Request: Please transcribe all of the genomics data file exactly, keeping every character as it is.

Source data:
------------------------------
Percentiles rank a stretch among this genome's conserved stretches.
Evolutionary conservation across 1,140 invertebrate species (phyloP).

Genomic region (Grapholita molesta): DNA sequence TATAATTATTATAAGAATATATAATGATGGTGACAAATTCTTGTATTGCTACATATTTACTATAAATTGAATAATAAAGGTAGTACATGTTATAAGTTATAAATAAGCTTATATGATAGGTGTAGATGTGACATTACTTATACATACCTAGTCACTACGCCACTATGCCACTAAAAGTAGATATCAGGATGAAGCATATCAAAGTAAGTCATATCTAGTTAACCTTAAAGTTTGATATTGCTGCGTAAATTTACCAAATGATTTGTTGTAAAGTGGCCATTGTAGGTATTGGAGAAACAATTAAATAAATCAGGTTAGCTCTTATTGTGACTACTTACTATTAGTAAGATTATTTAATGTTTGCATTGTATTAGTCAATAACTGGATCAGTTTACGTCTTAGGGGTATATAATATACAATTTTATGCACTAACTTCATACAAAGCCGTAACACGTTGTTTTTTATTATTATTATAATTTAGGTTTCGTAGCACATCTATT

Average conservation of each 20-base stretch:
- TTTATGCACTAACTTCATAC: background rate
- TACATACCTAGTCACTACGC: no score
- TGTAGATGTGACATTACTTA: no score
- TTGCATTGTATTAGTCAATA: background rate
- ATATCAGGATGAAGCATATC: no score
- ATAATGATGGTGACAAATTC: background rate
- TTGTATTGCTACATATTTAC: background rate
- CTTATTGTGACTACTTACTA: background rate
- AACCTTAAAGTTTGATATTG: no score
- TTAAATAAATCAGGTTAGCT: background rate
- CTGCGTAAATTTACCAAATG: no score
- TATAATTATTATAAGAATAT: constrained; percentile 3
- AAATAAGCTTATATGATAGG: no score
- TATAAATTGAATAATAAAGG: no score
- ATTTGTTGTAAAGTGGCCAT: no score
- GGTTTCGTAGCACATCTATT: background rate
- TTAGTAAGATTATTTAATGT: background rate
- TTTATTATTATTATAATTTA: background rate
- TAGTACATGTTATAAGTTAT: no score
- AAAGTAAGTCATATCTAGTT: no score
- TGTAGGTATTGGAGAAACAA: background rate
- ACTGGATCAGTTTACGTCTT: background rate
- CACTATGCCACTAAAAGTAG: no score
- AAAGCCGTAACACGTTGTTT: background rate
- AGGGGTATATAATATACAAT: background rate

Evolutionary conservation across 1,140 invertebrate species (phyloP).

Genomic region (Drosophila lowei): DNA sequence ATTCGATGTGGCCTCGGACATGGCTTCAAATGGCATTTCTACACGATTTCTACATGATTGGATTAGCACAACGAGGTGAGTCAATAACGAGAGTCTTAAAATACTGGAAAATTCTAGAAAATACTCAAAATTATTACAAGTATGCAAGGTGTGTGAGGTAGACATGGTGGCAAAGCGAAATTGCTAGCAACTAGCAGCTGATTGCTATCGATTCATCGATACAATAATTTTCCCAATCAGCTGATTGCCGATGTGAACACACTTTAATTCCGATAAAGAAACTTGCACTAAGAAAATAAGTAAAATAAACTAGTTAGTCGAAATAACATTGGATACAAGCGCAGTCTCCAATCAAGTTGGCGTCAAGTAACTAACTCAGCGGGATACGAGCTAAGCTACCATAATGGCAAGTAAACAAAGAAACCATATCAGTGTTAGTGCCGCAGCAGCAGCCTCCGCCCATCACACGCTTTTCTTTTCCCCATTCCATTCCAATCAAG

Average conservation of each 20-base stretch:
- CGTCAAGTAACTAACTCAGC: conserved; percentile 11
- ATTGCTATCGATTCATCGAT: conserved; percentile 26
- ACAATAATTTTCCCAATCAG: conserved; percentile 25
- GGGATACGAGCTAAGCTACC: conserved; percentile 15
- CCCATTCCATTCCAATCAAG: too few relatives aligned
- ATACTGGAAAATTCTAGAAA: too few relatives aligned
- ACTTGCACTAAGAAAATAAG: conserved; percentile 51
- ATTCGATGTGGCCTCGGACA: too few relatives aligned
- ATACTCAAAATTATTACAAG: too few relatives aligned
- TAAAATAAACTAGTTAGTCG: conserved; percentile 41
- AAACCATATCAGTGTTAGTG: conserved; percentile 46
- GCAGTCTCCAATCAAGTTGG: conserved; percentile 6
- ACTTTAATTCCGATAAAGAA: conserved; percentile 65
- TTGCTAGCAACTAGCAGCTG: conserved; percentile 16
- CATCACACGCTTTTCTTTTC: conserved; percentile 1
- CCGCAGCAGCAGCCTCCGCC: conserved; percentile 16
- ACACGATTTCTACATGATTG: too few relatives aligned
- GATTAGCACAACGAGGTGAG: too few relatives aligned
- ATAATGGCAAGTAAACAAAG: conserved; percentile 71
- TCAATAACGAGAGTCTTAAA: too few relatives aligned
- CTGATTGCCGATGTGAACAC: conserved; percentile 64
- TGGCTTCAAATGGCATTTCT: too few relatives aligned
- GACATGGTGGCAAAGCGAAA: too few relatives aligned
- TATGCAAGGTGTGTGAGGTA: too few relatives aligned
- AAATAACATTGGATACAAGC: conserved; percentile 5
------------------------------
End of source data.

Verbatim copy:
Percentiles rank a stretch among this genome's conserved stretches.
Evolutionary conservation across 1,140 invertebrate species (phyloP).

Genomic region (Grapholita molesta): DNA sequence TATAATTATTATAAGAATATATAATGATGGTGACAAATTCTTGTATTGCTACATATTTACTATAAATTGAATAATAAAGGTAGTACATGTTATAAGTTATAAATAAGCTTATATGATAGGTGTAGATGTGACATTACTTATACATACCTAGTCACTACGCCACTATGCCACTAAAAGTAGATATCAGGATGAAGCATATCAAAGTAAGTCATATCTAGTTAACCTTAAAGTTTGATATTGCTGCGTAAATTTACCAAATGATTTGTTGTAAAGTGGCCATTGTAGGTATTGGAGAAACAATTAAATAAATCAGGTTAGCTCTTATTGTGACTACTTACTATTAGTAAGATTATTTAATGTTTGCATTGTATTAGTCAATAACTGGATCAGTTTACGTCTTAGGGGTATATAATATACAATTTTATGCACTAACTTCATACAAAGCCGTAACACGTTGTTTTTTATTATTATTATAATTTAGGTTTCGTAGCACATCTATT

Average conservation of each 20-base stretch:
- TTTATGCACTAACTTCATAC: background rate
- TACATACCTAGTCACTACGC: no score
- TGTAGATGTGACATTACTTA: no score
- TTGCATTGTATTAGTCAATA: background rate
- ATATCAGGATGAAGCATATC: no score
- ATAATGATGGTGACAAATTC: background rate
- TTGTATTGCTACATATTTAC: background rate
- CTTATTGTGACTACTTACTA: background rate
- AACCTTAAAGTTTGATATTG: no score
- TTAAATAAATCAGGTTAGCT: background rate
- CTGCGTAAATTTACCAAATG: no score
- TATAATTATTATAAGAATAT: constrained; percentile 3
- AAATAAGCTTATATGATAGG: no score
- TATAAATTGAATAATAAAGG: no score
- ATTTGTTGTAAAGTGGCCAT: no score
- GGTTTCGTAGCACATCTATT: background rate
- TTAGTAAGATTATTTAATGT: background rate
- TTTATTATTATTATAATTTA: background rate
- TAGTACATGTTATAAGTTAT: no score
- AAAGTAAGTCATATCTAGTT: no score
- TGTAGGTATTGGAGAAACAA: background rate
- ACTGGATCAGTTTACGTCTT: background rate
- CACTATGCCACTAAAAGTAG: no score
- AAAGCCGTAACACGTTGTTT: background rate
- AGGGGTATATAATATACAAT: background rate

Evolutionary conservation across 1,140 invertebrate species (phyloP).

Genomic region (Drosophila lowei): DNA sequence ATTCGATGTGGCCTCGGACATGGCTTCAAATGGCATTTCTACACGATTTCTACATGATTGGATTAGCACAACGAGGTGAGTCAATAACGAGAGTCTTAAAATACTGGAAAATTCTAGAAAATACTCAAAATTATTACAAGTATGCAAGGTGTGTGAGGTAGACATGGTGGCAAAGCGAAATTGCTAGCAACTAGCAGCTGATTGCTATCGATTCATCGATACAATAATTTTCCCAATCAGCTGATTGCCGATGTGAACACACTTTAATTCCGATAAAGAAACTTGCACTAAGAAAATAAGTAAAATAAACTAGTTAGTCGAAATAACATTGGATACAAGCGCAGTCTCCAATCAAGTTGGCGTCAAGTAACTAACTCAGCGGGATACGAGCTAAGCTACCATAATGGCAAGTAAACAAAGAAACCATATCAGTGTTAGTGCCGCAGCAGCAGCCTCCGCCCATCACACGCTTTTCTTTTCCCCATTCCATTCCAATCAAG

Average conservation of each 20-base stretch:
- CGTCAAGTAACTAACTCAGC: conserved; percentile 11
- ATTGCTATCGATTCATCGAT: conserved; percentile 26
- ACAATAATTTTCCCAATCAG: conserved; percentile 25
- GGGATACGAGCTAAGCTACC: conserved; percentile 15
- CCCATTCCATTCCAATCAAG: too few relatives aligned
- ATACTGGAAAATTCTAGAAA: too few relatives aligned
- ACTTGCACTAAGAAAATAAG: conserved; percentile 51
- ATTCGATGTGGCCTCGGACA: too few relatives aligned
- ATACTCAAAATTATTACAAG: too few relatives aligned
- TAAAATAAACTAGTTAGTCG: conserved; percentile 41
- AAACCATATCAGTGTTAGTG: conserved; percentile 46
- GCAGTCTCCAATCAAGTTGG: conserved; percentile 6
- ACTTTAATTCCGATAAAGAA: conserved; percentile 65
- TTGCTAGCAACTAGCAGCTG: conserved; percentile 16
- CATCACACGCTTTTCTTTTC: conserved; percentile 1
- CCGCAGCAGCAGCCTCCGCC: conserved; percentile 16
- ACACGATTTCTACATGATTG: too few relatives aligned
- GATTAGCACAACGAGGTGAG: too few relatives aligned
- ATAATGGCAAGTAAACAAAG: conserved; percentile 71
- TCAATAACGAGAGTCTTAAA: too few relatives aligned
- CTGATTGCCGATGTGAACAC: conserved; percentile 64
- TGGCTTCAAATGGCATTTCT: too few relatives aligned
- GACATGGTGGCAAAGCGAAA: too few relatives aligned
- TATGCAAGGTGTGTGAGGTA: too few relatives aligned
- AAATAACATTGGATACAAGC: conserved; percentile 5